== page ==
Everyone living in New Zealand should care about the Treaty. Pakeha in particular should be interested for two main reasons:
- we have let our Treaty partner (Maori) down in the past, and
- in the name of redressing this past wrong we are facing the loss of our democratic rights.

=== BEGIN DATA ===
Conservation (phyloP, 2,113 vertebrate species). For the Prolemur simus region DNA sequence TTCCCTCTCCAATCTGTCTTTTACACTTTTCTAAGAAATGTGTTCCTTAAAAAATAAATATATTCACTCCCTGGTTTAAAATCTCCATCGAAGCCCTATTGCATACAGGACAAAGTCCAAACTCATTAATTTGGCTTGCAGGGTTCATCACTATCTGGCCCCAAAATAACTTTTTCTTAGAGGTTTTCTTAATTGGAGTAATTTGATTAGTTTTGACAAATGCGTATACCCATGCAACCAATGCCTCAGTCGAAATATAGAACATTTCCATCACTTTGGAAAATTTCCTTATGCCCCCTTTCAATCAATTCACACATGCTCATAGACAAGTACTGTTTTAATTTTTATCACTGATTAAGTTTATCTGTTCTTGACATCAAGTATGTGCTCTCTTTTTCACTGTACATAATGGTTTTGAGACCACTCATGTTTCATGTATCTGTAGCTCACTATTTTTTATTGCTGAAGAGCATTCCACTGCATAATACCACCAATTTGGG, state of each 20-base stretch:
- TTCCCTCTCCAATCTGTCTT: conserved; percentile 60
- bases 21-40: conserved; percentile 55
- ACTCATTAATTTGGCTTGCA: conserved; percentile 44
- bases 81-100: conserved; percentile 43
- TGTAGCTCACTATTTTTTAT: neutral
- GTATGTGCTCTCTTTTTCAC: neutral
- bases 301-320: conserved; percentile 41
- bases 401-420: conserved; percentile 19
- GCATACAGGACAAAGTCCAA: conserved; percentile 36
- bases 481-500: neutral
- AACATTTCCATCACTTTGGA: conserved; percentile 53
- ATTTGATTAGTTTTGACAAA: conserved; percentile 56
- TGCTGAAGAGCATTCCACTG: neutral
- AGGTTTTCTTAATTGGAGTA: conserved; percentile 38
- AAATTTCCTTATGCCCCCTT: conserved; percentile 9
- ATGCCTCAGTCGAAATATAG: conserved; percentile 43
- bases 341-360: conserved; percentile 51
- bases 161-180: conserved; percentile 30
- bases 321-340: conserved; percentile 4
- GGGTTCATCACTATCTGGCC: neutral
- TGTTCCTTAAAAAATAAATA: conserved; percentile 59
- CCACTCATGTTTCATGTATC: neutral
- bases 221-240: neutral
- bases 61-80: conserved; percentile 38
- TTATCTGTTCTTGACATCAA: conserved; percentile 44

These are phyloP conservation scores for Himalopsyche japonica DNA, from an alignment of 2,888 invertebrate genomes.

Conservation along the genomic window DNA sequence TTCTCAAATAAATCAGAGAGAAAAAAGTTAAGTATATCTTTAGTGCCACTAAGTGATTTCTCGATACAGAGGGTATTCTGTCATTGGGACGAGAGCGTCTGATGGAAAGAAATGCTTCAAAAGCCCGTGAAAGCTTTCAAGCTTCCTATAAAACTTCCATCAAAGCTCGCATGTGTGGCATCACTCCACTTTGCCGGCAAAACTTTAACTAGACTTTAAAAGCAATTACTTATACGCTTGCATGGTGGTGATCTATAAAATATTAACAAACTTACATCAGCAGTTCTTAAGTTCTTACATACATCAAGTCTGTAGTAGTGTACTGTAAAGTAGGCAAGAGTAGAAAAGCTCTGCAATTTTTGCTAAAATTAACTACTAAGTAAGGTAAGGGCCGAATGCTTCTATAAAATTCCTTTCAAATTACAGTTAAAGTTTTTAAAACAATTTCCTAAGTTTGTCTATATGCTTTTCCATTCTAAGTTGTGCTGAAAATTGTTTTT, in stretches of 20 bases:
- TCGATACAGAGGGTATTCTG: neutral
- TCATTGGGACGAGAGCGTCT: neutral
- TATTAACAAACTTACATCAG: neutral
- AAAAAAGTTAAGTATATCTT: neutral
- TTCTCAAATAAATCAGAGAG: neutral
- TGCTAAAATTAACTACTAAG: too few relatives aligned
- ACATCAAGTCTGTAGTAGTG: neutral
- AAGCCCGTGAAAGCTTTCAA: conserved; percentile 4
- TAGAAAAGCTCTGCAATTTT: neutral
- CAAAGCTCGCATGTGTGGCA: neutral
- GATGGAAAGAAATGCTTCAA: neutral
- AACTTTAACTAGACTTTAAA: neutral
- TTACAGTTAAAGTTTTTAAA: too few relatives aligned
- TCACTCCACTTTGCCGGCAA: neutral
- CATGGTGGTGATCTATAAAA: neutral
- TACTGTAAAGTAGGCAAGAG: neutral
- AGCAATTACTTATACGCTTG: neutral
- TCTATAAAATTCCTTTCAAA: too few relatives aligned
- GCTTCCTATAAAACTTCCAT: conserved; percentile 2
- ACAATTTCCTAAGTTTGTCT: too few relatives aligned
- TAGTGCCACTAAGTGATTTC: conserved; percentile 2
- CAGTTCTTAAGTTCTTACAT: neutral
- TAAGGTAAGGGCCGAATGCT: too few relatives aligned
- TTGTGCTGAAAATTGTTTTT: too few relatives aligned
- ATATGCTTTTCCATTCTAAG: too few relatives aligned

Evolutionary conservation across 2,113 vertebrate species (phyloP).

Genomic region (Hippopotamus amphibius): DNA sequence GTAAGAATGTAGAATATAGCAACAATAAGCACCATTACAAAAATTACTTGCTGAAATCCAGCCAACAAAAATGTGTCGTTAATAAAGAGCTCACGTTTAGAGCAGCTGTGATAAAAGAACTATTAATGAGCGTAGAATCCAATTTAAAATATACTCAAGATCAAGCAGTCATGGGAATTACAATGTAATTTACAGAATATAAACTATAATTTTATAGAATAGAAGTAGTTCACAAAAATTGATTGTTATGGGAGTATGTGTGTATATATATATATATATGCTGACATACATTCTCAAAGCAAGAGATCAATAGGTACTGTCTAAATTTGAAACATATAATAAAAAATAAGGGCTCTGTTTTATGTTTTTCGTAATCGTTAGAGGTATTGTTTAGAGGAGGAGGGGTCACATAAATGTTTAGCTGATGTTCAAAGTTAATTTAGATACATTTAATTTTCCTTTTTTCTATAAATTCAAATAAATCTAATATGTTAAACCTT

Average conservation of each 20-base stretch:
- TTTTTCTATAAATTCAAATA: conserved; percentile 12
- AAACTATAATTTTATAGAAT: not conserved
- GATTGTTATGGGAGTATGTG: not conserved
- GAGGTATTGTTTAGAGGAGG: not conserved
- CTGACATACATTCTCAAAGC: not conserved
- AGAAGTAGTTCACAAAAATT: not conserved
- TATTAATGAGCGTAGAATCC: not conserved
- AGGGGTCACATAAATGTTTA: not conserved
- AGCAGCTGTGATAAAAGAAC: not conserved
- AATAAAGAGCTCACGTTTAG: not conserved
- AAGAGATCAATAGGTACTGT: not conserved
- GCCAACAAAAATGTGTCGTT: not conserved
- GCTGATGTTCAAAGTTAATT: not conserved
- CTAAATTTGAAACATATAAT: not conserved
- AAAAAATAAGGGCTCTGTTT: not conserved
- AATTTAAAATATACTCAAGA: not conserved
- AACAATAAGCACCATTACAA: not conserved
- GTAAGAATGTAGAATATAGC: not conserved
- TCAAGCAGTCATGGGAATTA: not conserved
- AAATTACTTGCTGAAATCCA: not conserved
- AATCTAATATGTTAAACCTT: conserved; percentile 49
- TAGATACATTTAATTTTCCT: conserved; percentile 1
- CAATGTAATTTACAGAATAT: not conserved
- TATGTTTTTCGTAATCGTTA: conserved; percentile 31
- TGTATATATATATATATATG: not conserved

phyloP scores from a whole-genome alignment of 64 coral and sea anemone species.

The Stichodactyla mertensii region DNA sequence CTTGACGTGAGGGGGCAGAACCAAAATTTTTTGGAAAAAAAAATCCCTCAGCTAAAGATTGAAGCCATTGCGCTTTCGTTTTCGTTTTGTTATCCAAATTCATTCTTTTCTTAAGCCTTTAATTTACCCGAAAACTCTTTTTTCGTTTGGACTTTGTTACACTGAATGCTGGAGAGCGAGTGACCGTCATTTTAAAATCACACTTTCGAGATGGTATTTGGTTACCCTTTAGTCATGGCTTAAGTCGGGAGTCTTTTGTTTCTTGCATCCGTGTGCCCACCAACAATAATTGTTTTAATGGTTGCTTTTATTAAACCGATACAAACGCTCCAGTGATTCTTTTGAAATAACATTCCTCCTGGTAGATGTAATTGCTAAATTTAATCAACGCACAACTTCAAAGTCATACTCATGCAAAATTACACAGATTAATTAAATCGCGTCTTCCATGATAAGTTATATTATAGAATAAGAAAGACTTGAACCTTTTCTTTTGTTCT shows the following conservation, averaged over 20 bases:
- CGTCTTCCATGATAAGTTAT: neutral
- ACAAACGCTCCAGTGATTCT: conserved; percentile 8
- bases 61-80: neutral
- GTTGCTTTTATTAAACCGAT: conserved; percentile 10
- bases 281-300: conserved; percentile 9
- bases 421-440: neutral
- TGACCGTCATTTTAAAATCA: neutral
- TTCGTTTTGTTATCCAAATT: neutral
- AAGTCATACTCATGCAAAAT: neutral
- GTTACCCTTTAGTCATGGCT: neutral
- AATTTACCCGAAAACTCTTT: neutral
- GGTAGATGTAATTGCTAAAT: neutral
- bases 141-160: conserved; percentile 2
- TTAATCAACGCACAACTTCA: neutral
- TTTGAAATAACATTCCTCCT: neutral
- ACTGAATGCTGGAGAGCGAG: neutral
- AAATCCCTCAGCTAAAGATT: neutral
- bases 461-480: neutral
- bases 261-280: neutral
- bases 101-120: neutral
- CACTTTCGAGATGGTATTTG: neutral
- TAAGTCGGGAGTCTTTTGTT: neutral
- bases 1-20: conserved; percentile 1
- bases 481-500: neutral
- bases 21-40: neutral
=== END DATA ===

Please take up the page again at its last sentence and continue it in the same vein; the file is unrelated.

The Treaty is a partnership, and like all partnerships it needs to be honoured. The issue confronting Pakeha is that our forefathers didn’t always stick to their side of the bargain. Considering all that has happened since 1840 – the good, bad and the truly awful – the question we all need to ask ourselves is: how can we reach the point we’re all proud to be in this partnership? There are certainly past wrongs that need redressing. However, in the process of doing this, constitutional change is being conducted by stealth, far from the minds of the general public and most certainly without its consent. Of particular concern are recommendations emanating from the Waitangi Tribunal granting Maori unique political rights (such as Parliament’s Maori seats, and similar proposals for Local Authorities). Granting any group unique political power is only legitimate if there is general agreement for those powers to be granted. It is not up to a bunch of lawyers immersed in the Treaty process. Constitutional change requires the consent of all New Zealanders. Ignorance is no excuse – all New Zealanders need to get themselves up to speed on Treaty issues, and quickly. That is why the Morgan Foundation has undertaken this work.